Location

San Diego, California

Session Start Date

3-26-2001

Session End Date

3-31-2001

Abstract

Soldier pile tieback walls have been widely used by the California Department of Transportation (Caltrans) for stabilizing deep landslides and retaining cuts into unstable slopes under static earth forces for several decades now. However, the seismic load-deformation behavior of this wall type is not well known even though several Caltrans designed walls have undergone moderate seismic shaking without notable signs of distress. This paper introduces a reasonably simple load-deformation process used in analyzing a proposed 20.9 m high temporary tieback wall (to be reduced to an 18 m permanent height) located approximately 32 kilometers north of the Oakland Bay Bridge in California. The design procedure incorporates slope stability and soil-pile-tendon interaction processes incorporating public domain programs. The results demonstrate that application of the seismic earth pressure increment mobilizes the reserve load bearing capacity of the wall system resulting in quantifiable wall deformations. The process indicates that application of normal design procedures can result in a wall system quite tolerable of significant design seismic events prior to tendon or pile yield due to two sources of the reserve capacity normally existing in the wall system. One is due to tendon stretch from lock-off to tendon yield, and secondarily to pile yield capacity provided the piles extend below the slide surface. These factors result in a stable, flexible wall system able to accommodate substantially increased loads with acceptable deformations as indicated by the soil-pile-tendon interaction process.

Department(s)

Civil, Architectural and Environmental Engineering

Appears In

International Conferences on Recent Advances in Geotechnical Earthquake Engineering and Soil Dynamics

Meeting Name

Fourth Conference

Publisher

University of Missouri--Rolla

Publication Date

3-26-2001

Document Version

Final Version

Rights

© 2001 University of Missouri--Rolla, All rights reserved.

Document Type

Article - Conference proceedings

File Type

text

Language

English

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Mar 26th, 12:00 AM Mar 31st, 12:00 AM

Evaluation of a Soldier Pile-Tieback Wall at Carquinez Bridge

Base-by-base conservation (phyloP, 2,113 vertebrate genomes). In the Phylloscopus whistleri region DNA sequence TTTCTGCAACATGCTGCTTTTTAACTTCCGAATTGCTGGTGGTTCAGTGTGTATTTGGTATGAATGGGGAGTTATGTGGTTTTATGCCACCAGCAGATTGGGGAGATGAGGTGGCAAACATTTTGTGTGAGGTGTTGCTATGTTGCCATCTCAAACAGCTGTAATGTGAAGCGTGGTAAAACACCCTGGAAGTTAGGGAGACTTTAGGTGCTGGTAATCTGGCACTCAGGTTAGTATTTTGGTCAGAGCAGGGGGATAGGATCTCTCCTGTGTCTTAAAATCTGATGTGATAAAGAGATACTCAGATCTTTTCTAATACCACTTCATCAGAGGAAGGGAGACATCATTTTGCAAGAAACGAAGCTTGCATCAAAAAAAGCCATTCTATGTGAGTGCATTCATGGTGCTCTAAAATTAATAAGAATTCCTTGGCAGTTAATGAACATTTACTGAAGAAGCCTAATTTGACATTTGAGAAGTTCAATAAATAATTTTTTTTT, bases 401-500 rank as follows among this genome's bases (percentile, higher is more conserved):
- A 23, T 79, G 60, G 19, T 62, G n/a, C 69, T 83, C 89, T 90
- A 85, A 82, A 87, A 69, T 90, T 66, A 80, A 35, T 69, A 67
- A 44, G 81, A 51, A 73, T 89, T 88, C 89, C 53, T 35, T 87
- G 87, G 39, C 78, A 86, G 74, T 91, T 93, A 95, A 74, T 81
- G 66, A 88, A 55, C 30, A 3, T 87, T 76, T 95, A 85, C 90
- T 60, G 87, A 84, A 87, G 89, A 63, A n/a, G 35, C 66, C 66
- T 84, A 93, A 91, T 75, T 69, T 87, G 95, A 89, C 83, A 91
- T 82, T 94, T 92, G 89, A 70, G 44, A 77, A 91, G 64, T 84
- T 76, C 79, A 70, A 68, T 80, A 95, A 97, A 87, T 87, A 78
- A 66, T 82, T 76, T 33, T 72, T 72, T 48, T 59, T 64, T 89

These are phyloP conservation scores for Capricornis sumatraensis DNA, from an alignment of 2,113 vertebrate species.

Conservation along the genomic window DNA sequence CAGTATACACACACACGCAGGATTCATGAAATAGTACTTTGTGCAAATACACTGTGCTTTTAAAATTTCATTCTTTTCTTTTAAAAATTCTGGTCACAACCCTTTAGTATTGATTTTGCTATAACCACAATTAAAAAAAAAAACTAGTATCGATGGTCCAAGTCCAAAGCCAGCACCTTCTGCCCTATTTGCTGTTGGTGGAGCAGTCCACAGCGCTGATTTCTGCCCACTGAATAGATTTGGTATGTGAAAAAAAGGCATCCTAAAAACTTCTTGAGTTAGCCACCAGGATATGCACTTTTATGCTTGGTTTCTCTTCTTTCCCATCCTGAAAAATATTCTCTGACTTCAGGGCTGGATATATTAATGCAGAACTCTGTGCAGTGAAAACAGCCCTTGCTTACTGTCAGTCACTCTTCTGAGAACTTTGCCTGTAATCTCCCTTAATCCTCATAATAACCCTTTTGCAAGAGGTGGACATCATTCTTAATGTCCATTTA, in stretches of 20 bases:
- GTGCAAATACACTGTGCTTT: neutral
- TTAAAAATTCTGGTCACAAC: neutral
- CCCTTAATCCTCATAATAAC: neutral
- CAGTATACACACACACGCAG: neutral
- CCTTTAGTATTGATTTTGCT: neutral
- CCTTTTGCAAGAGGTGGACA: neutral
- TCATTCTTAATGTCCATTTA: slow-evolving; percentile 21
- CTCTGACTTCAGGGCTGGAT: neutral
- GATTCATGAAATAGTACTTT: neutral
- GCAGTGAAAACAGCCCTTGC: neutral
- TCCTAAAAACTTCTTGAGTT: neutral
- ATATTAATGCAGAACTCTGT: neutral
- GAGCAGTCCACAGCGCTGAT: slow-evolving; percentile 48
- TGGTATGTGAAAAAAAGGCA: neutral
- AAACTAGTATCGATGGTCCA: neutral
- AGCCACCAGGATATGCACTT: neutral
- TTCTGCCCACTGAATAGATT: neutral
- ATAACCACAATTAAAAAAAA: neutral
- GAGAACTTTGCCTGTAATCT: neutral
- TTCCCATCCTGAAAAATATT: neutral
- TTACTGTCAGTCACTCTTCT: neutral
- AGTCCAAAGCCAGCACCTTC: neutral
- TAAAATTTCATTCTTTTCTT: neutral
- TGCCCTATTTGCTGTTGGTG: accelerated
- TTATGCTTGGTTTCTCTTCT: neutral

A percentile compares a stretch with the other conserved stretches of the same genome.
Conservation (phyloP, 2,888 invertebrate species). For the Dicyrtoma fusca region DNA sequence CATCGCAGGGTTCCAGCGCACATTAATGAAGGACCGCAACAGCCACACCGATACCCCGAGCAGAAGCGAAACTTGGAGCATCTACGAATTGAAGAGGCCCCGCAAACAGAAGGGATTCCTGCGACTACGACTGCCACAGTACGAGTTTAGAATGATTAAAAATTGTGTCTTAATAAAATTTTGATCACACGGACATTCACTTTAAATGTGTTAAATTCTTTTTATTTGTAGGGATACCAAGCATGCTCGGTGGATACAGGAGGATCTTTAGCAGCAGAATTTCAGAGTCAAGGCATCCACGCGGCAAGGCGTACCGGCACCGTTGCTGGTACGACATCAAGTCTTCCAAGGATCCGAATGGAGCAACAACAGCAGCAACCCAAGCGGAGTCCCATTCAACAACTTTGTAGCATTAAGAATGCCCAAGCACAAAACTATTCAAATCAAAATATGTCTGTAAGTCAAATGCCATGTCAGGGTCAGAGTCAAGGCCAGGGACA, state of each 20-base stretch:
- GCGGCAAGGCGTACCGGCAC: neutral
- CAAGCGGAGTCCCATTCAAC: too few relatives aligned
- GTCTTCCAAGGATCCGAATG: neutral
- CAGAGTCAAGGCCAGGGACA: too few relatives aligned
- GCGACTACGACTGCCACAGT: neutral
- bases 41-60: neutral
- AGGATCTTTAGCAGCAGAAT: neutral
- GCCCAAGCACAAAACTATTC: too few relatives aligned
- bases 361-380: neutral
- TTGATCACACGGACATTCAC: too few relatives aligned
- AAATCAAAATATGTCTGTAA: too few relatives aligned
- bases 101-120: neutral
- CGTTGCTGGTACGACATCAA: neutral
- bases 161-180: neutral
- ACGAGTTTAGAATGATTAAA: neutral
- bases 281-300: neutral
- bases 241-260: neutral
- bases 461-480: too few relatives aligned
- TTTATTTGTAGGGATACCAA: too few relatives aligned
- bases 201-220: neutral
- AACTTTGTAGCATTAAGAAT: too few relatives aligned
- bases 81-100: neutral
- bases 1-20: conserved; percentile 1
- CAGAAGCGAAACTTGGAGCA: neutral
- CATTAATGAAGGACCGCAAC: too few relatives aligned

San Diego, California

Soldier pile tieback walls have been widely used by the California Department of Transportation (Caltrans) for stabilizing deep landslides and retaining cuts into unstable slopes under static earth forces for several decades now. However, the seismic load-deformation behavior of this wall type is not well known even though several Caltrans designed walls have undergone moderate seismic shaking without notable signs of distress. This paper introduces a reasonably simple load-deformation process used in analyzing a proposed 20.9 m high temporary tieback wall (to be reduced to an 18 m permanent height) located approximately 32 kilometers north of the Oakland Bay Bridge in California. The design procedure incorporates slope stability and soil-pile-tendon interaction processes incorporating public domain programs. The results demonstrate that application of the seismic earth pressure increment mobilizes the reserve load bearing capacity of the wall system resulting in quantifiable wall deformations. The process indicates that application of normal design procedures can result in a wall system quite tolerable of significant design seismic events prior to tendon or pile yield due to two sources of the reserve capacity normally existing in the wall system. One is due to tendon stretch from lock-off to tendon yield, and secondarily to pile yield capacity provided the piles extend below the slide surface. These factors result in a stable, flexible wall system able to accommodate substantially increased loads with acceptable deformations as indicated by the soil-pile-tendon interaction process.